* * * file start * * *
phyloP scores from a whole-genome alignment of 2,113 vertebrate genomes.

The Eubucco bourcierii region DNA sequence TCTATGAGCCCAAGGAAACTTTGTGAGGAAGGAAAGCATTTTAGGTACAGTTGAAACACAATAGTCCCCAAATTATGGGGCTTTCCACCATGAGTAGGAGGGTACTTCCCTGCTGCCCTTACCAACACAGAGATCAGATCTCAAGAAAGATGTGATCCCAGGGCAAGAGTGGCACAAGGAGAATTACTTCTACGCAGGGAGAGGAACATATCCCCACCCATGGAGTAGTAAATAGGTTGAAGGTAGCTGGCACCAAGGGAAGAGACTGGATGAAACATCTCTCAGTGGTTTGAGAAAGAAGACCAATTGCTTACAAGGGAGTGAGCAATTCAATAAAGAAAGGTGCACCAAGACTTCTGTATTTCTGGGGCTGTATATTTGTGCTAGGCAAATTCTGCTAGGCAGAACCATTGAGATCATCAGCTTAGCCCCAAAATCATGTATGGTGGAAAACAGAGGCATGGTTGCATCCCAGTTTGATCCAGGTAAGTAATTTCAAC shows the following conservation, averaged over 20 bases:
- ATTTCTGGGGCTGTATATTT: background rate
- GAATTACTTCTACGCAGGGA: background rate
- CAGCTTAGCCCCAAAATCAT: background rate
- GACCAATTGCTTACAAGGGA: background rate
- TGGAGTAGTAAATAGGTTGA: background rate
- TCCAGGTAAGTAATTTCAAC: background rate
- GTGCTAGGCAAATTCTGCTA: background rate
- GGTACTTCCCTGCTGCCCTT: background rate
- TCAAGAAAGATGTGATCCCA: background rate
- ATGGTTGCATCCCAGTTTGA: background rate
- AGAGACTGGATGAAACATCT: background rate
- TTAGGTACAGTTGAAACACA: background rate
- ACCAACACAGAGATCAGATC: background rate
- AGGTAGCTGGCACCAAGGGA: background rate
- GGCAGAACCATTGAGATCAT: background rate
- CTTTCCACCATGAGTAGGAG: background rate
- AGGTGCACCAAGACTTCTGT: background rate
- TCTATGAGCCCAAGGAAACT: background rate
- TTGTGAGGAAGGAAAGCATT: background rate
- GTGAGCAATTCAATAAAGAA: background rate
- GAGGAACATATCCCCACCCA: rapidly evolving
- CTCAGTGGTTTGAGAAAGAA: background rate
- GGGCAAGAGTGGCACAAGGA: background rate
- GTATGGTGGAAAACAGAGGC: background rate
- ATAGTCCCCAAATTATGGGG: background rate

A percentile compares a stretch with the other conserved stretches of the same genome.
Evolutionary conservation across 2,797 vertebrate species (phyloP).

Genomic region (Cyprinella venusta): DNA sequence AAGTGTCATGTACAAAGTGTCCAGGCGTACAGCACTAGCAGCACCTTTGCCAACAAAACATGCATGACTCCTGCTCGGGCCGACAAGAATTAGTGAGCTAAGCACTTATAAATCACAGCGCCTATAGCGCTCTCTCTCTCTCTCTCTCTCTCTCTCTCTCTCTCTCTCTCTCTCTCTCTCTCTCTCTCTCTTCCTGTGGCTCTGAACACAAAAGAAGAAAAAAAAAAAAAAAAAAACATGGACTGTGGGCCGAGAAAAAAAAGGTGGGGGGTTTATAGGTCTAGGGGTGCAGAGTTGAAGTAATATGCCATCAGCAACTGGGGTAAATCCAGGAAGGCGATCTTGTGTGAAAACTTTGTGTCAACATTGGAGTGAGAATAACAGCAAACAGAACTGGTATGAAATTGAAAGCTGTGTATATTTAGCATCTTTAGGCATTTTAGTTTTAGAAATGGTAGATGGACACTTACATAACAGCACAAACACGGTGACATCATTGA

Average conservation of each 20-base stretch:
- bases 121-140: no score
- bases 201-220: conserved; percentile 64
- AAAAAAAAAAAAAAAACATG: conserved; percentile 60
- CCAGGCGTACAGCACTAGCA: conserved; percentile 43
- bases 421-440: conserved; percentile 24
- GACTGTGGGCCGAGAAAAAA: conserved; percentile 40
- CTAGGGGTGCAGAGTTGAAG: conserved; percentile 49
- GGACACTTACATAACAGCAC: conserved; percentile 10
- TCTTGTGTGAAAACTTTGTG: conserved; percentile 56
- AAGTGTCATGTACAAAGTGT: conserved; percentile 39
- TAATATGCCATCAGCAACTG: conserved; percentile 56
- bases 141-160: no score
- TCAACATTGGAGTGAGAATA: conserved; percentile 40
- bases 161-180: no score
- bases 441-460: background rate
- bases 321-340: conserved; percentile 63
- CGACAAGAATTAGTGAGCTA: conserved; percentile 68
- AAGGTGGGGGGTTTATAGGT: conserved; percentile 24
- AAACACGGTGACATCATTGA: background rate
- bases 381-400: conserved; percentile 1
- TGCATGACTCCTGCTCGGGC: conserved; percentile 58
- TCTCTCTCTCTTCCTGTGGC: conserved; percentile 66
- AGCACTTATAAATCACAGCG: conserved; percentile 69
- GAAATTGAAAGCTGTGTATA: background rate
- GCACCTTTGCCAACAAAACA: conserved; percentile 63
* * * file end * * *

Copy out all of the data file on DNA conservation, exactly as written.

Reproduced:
phyloP scores from a whole-genome alignment of 2,113 vertebrate genomes.

The Eubucco bourcierii region DNA sequence TCTATGAGCCCAAGGAAACTTTGTGAGGAAGGAAAGCATTTTAGGTACAGTTGAAACACAATAGTCCCCAAATTATGGGGCTTTCCACCATGAGTAGGAGGGTACTTCCCTGCTGCCCTTACCAACACAGAGATCAGATCTCAAGAAAGATGTGATCCCAGGGCAAGAGTGGCACAAGGAGAATTACTTCTACGCAGGGAGAGGAACATATCCCCACCCATGGAGTAGTAAATAGGTTGAAGGTAGCTGGCACCAAGGGAAGAGACTGGATGAAACATCTCTCAGTGGTTTGAGAAAGAAGACCAATTGCTTACAAGGGAGTGAGCAATTCAATAAAGAAAGGTGCACCAAGACTTCTGTATTTCTGGGGCTGTATATTTGTGCTAGGCAAATTCTGCTAGGCAGAACCATTGAGATCATCAGCTTAGCCCCAAAATCATGTATGGTGGAAAACAGAGGCATGGTTGCATCCCAGTTTGATCCAGGTAAGTAATTTCAAC shows the following conservation, averaged over 20 bases:
- ATTTCTGGGGCTGTATATTT: background rate
- GAATTACTTCTACGCAGGGA: background rate
- CAGCTTAGCCCCAAAATCAT: background rate
- GACCAATTGCTTACAAGGGA: background rate
- TGGAGTAGTAAATAGGTTGA: background rate
- TCCAGGTAAGTAATTTCAAC: background rate
- GTGCTAGGCAAATTCTGCTA: background rate
- GGTACTTCCCTGCTGCCCTT: background rate
- TCAAGAAAGATGTGATCCCA: background rate
- ATGGTTGCATCCCAGTTTGA: background rate
- AGAGACTGGATGAAACATCT: background rate
- TTAGGTACAGTTGAAACACA: background rate
- ACCAACACAGAGATCAGATC: background rate
- AGGTAGCTGGCACCAAGGGA: background rate
- GGCAGAACCATTGAGATCAT: background rate
- CTTTCCACCATGAGTAGGAG: background rate
- AGGTGCACCAAGACTTCTGT: background rate
- TCTATGAGCCCAAGGAAACT: background rate
- TTGTGAGGAAGGAAAGCATT: background rate
- GTGAGCAATTCAATAAAGAA: background rate
- GAGGAACATATCCCCACCCA: rapidly evolving
- CTCAGTGGTTTGAGAAAGAA: background rate
- GGGCAAGAGTGGCACAAGGA: background rate
- GTATGGTGGAAAACAGAGGC: background rate
- ATAGTCCCCAAATTATGGGG: background rate

A percentile compares a stretch with the other conserved stretches of the same genome.
Evolutionary conservation across 2,797 vertebrate species (phyloP).

Genomic region (Cyprinella venusta): DNA sequence AAGTGTCATGTACAAAGTGTCCAGGCGTACAGCACTAGCAGCACCTTTGCCAACAAAACATGCATGACTCCTGCTCGGGCCGACAAGAATTAGTGAGCTAAGCACTTATAAATCACAGCGCCTATAGCGCTCTCTCTCTCTCTCTCTCTCTCTCTCTCTCTCTCTCTCTCTCTCTCTCTCTCTCTCTCTCTTCCTGTGGCTCTGAACACAAAAGAAGAAAAAAAAAAAAAAAAAAACATGGACTGTGGGCCGAGAAAAAAAAGGTGGGGGGTTTATAGGTCTAGGGGTGCAGAGTTGAAGTAATATGCCATCAGCAACTGGGGTAAATCCAGGAAGGCGATCTTGTGTGAAAACTTTGTGTCAACATTGGAGTGAGAATAACAGCAAACAGAACTGGTATGAAATTGAAAGCTGTGTATATTTAGCATCTTTAGGCATTTTAGTTTTAGAAATGGTAGATGGACACTTACATAACAGCACAAACACGGTGACATCATTGA

Average conservation of each 20-base stretch:
- bases 121-140: no score
- bases 201-220: conserved; percentile 64
- AAAAAAAAAAAAAAAACATG: conserved; percentile 60
- CCAGGCGTACAGCACTAGCA: conserved; percentile 43
- bases 421-440: conserved; percentile 24
- GACTGTGGGCCGAGAAAAAA: conserved; percentile 40
- CTAGGGGTGCAGAGTTGAAG: conserved; percentile 49
- GGACACTTACATAACAGCAC: conserved; percentile 10
- TCTTGTGTGAAAACTTTGTG: conserved; percentile 56
- AAGTGTCATGTACAAAGTGT: conserved; percentile 39
- TAATATGCCATCAGCAACTG: conserved; percentile 56
- bases 141-160: no score
- TCAACATTGGAGTGAGAATA: conserved; percentile 40
- bases 161-180: no score
- bases 441-460: background rate
- bases 321-340: conserved; percentile 63
- CGACAAGAATTAGTGAGCTA: conserved; percentile 68
- AAGGTGGGGGGTTTATAGGT: conserved; percentile 24
- AAACACGGTGACATCATTGA: background rate
- bases 381-400: conserved; percentile 1
- TGCATGACTCCTGCTCGGGC: conserved; percentile 58
- TCTCTCTCTCTTCCTGTGGC: conserved; percentile 66
- AGCACTTATAAATCACAGCG: conserved; percentile 69
- GAAATTGAAAGCTGTGTATA: background rate
- GCACCTTTGCCAACAAAACA: conserved; percentile 63